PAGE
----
When not insulating hot foods or protecting surfaces, tin foil can be used for conducting science experiments. You can use the conductive properties of tin foil in experiments about electricity, or its physical properties to demonstrate the interplay between buoyancy and gravity. You even can use its chemical properties to fuel a device that will produce and collect powerful combustible gases.
Fill a large basin with water, then cut a piece of tin foil that is 5 inches by 6 inches. Fold up the edges of the tin foil so you've constructed a small barge that will float and be able to hold objects inside of it. Then, place pennies into your barge, one-by-one to see how many it can hold before the weight of the pennies is too great and your barge sinks. The two forces at work here are gravity and the buoyancy created by the barge as it displaces some of the water. You can experiment with different ways of arranging the pennies on your barge to keep the buoyancy greater than the gravity and fit more pennies in your barge before it sinks.
Fold a 4-inch-by-12-inch strip of tin foil so it is about a half-inch wide and 12 inches long, and set the strip of tin foil down on a table. Place a C battery -- negative end-down -- on top of one end of the tin foil strip. Touch the metal base of a light bulb to the positive end of the battery. Then, while the base of the bulb is still in contact with the battery, take the free end of the tin-foil strip and touch it to the metal base of the light bulb. Because the tin foil completes a circuit between both ends of the battery and the base of the bulb, the bulb will light.
Tape a large sheet of tin foil to the top of a table. Then, cut many small pieces of tin foil and wad them up into balls that are approximately the size of corn kernels. Don't wad them too tight, however. You want them to be light. Place the foil balls onto the taped-down sheet of tin foil. Blow up a balloon, and then rub the balloon against a piece of wool to charge it with static electricity. Slowly lower the charged balloon toward the sheet of tin foil, and as you close in with the balloon, the foil balls will react to the static charge and begin jumping like exploding popcorn kernels, but won't stick to the balloon. Ask yourself why the foil balls are attracted in this way. The balloon is charged with positive ions. What does that say about the charge of the foil balls, and how energy seeks balance?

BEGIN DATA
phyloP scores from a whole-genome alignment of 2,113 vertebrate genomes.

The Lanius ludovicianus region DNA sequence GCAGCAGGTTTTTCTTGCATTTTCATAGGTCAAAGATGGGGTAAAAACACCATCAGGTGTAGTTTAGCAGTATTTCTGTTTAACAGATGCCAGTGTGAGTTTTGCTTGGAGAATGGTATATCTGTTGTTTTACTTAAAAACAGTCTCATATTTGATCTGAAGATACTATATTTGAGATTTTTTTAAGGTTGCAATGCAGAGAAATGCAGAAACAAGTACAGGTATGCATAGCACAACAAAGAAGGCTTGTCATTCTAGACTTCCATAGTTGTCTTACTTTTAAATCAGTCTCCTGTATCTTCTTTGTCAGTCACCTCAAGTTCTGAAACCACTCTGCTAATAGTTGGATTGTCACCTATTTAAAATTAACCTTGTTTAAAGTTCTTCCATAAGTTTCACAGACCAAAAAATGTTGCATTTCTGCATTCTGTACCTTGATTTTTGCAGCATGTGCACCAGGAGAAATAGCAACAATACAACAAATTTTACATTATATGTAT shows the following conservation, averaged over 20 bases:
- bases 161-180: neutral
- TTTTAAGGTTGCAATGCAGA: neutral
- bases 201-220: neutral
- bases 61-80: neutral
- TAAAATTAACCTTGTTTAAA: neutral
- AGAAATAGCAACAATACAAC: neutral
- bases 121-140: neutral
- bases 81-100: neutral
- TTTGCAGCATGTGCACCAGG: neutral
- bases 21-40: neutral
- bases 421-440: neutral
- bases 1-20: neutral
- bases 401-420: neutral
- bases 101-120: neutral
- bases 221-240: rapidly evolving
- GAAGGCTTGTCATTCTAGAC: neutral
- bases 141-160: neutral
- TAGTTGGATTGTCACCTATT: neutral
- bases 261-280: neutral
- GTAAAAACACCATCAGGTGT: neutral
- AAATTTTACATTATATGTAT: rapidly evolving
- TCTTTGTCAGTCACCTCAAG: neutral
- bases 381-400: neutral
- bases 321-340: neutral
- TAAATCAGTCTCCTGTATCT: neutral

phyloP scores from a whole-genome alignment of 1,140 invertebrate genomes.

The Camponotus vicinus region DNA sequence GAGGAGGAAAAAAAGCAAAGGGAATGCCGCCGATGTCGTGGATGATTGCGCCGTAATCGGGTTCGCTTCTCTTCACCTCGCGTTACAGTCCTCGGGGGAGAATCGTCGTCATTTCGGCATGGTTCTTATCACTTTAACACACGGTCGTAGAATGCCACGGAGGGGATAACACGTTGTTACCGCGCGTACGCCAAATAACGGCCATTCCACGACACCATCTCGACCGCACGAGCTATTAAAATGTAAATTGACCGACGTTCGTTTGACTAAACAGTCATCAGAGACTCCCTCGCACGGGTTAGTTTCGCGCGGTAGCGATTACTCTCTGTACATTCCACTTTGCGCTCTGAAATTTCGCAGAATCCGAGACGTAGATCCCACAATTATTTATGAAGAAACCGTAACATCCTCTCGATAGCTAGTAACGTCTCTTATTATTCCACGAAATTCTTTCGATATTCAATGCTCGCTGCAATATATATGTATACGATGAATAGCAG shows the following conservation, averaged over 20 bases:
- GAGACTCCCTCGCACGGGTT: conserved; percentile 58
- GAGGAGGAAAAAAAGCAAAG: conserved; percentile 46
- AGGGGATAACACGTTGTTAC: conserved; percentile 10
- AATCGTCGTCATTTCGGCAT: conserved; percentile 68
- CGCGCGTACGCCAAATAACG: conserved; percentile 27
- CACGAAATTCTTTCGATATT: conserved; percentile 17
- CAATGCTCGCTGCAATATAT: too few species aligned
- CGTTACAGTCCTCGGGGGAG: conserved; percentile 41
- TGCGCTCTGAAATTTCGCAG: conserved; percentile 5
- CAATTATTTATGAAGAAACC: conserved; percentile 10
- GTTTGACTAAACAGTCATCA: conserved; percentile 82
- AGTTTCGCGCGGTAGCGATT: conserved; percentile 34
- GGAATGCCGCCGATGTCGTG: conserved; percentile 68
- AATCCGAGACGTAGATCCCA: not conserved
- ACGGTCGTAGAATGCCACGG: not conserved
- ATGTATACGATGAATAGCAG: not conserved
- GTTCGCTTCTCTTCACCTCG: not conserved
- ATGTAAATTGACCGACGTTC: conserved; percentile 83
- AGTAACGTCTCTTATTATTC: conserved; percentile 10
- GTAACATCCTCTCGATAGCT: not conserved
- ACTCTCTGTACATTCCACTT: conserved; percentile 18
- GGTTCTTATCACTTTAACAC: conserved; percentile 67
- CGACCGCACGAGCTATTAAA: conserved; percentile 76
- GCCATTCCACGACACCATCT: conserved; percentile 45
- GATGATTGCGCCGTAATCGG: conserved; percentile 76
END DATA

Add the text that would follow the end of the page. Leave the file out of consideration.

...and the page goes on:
You'll need a balloon, a glass bottle with an opening small enough that it can be covered with the mouth of a balloon, 20-percent-hydrochloride drain cleaner and tin foil. Pour 100 milliliters of the drain cleaner into the glass bottle. Then, cut a 6-inch-by-6-inch square of tin foil. Wad up the foil, drop it into the bottle and stretch the mouth of the balloon over the bottle's opening. The hydrochloric acid in the cleaner will react with the aluminum to produce aluminum chloride and hydrogen, which will rise and inflate the balloon. When the balloon is inflated -- and before it bursts -- pinch the mouth of the balloon and remove it from the bottle. Make sure to use only the amount of tin foil that's recommended because this reaction is volatile. Furthermore, be careful with the produced hydrogen; it is extremely flammable and unstable.
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About the Author
Christopher Cascio is a memoirist and holds a Master of Fine Arts in creative writing and literature from Southampton Arts at Stony Brook Southampton, and a Bachelor of Arts in English with an emphasis in the rhetoric of fiction from Pennsylvania State University. His literary work has appeared in "The Southampton Review," "Feathertale," "Kalliope" and "The Rose and Thorn Journal."